DECEMBER: GCI and ICCROM hold "International Meeting on Scientific Research" in Rome, Italy

1986

JANUARY: 1st GCI Newsletter published

APRIL: "In Situ Archaeological Conservation" conference in Mexico City; Agreement with National Museums of Canada to develop computerized information network

JUNE: Meeting at Getty Museum on "Paintings Conservation"; Research begins on effects of fumigants on collections; 1st GCI Technical Report published; 1st GCI monograph, The Nature of Conservation, published; Research begins on effects of biodeterioration on stone consolidants

JULY: GCI hosts international Meeting of Directors of Conservation Training Programs

AUGUST: Survey of indoor pollutants in museums begins; Course on metallography and microstructure of ancient and historic metals

SEPTEMBER: Nefertari project in Egypt announced

OCTOBER: 1st in-house scientific research fellowships awarded

NOVEMBER: 1st issue of AATA published from Network bibliographic database

DECEMBER: Research begins on consolidation of adobe

1987

JANUARY: Conservation Information Network released to test users

MARCH: 1st course on "Conservation in Field Archaeology," held at UCLA; "Varnish Removal and the Cleaning of Paintings Workshop" at Getty Museum

APRIL: "Directors' Seminar on Conservation Training Issues" in Arrowhead, California; 1st course on "Conservation of Rock Art," held in Valltorta, Spain

MAY: 1st public demonstration of Conservation Information Network

JUNE: "Conservation of Paintings on Canvas" course in Mexico City; 1st course on "Preventive Conservation," held at University of Delaware; Research begins on sonic techniques for evaluating stone building materials

JULY: Emergency consolidation of Nefertari wall paintings completed

SEPTEMBER: Official release of Conservation Information Network, Sydney, Australia; Prototype design begins for Egyptian Royal Mummy Collection inert gas storage cases

OCTOBER: 1st workshop on "Conservation of Historic Photographs"

1988

APRIL: Research in Conservation reference series launched; 1st symposium on "Materials Issues in Art and Archaeology"

MAY: Disaster emergency team sent to New Orleans in response to fire at historic Cabildo Building; Adobe field-testing established at Ft. Selden, New Mexico; Research begins on Chumash Indian pigments

JUNE: "Symposium on Excellence in Conservation Teaching" at GCI; 1st course in "Conservation of Archaeological Sites," held in Arica, Chile

JULY: Work on Dead Sea Scrolls begins

AUGUST: Research begins on epoxy resins for stone consolidation

SEPTEMBER: Disaster emergency team sent to Mexico City in response to flooding at Carrillo Gil Museum; Conservation of Orpheus Mosaic in Paphos, Cyprus, begins; Siqueiros mural project begins in Los Angeles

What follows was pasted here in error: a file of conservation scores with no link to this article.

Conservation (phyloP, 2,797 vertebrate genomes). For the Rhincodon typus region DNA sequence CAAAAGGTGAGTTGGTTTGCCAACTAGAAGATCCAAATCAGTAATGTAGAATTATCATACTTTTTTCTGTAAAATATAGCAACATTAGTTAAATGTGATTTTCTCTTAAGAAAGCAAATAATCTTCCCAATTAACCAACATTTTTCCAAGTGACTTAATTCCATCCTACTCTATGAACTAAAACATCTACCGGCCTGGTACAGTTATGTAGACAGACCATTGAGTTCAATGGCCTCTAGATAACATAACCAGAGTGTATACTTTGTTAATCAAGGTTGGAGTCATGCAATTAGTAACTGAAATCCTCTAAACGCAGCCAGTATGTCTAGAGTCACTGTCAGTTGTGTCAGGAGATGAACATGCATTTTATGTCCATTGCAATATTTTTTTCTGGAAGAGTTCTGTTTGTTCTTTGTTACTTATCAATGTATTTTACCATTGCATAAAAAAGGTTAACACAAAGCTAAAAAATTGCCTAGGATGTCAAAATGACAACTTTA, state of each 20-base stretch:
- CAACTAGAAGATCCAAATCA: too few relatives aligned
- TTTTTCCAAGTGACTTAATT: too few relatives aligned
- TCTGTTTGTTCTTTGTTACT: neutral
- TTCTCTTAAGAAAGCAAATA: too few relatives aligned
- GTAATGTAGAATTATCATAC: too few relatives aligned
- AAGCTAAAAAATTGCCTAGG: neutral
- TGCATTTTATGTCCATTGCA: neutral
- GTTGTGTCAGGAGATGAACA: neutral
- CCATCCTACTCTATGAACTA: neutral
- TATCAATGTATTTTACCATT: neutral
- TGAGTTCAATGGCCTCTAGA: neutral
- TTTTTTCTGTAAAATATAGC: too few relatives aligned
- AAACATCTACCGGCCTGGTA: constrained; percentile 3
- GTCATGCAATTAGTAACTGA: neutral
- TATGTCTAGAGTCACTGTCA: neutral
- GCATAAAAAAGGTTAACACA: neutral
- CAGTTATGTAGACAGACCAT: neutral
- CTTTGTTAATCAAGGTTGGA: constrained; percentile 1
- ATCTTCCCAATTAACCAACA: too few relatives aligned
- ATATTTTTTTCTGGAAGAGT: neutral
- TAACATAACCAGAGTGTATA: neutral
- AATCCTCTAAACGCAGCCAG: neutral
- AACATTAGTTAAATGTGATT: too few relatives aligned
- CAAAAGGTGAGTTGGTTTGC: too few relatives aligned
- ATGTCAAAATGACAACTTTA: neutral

NOVEMBER: Research begins on consolidation of ethnographic objects

1989

JANUARY: Project announced to conserve Buddhist grotto sites in China

FEBRUARY: GCI and Canberra College in Australia organize one-year diploma course on rock art conservation

APRIL: 1st course on "Rock Art Site Protection and Management," held at GCI

JUNE: GCI and NIC release guidelines for conservation assessments of museums; Work begins on environmental monitoring stations

JULY: "Conservation of Polychrome Sculpture" course in Belo Horizonte, Brazil; Research begins on controlling insect pests in museums by oxygen deprivation

AUGUST: Research begins on analysis of binding media; Research completed on seismic-damage mitigation measures for museum objects

NOVEMBER: Hexashelter constructed to protect Orpheus mosaic in Paphos, Cyprus

1990

FEBRUARY: "Conservation Teaching Excellence" seminar for Latin American training program directors; Research begins on seismic stabilization measures for Byzantine churches

MAY: Luis Monreal resigns as GCI Director; Environmental monitoring station installed on the Sphinx

JUNE: 1st edition of Research Abstracts published; Course on "Consolidation of Ethnographic Painted Objects," held at GCI

JULY: Research begins on controlling particle intrusion into museums and archaeological sites; Research begins on application to conservation of environmental scanning electron microscope

SEPTEMBER: Conference in Leningrad, "Conservation and Disaster Recovery: International Cooperation at the Library of the USSR Academy of Sciences"

OCTOBER: 6th International Conference on the Conservation of Earthen Architecture ("Adobe 90") in Las Cruces, New Mexico

NOVEMBER: Miguel Angel Corzo designated Director of GCI; "Conservation of Cultural Property within Urban Environments" seminar in Quito, Ecuador; 1st course in "Conservation of Excavated Sites," held in Paphos, Cyprus; Getty Seismic Adobe Project begins

1991

MAY: Conservation project begins in historic center of Quito, Ecuador; Lecture series organized at the Fowler Museum of Cultural History, UCLA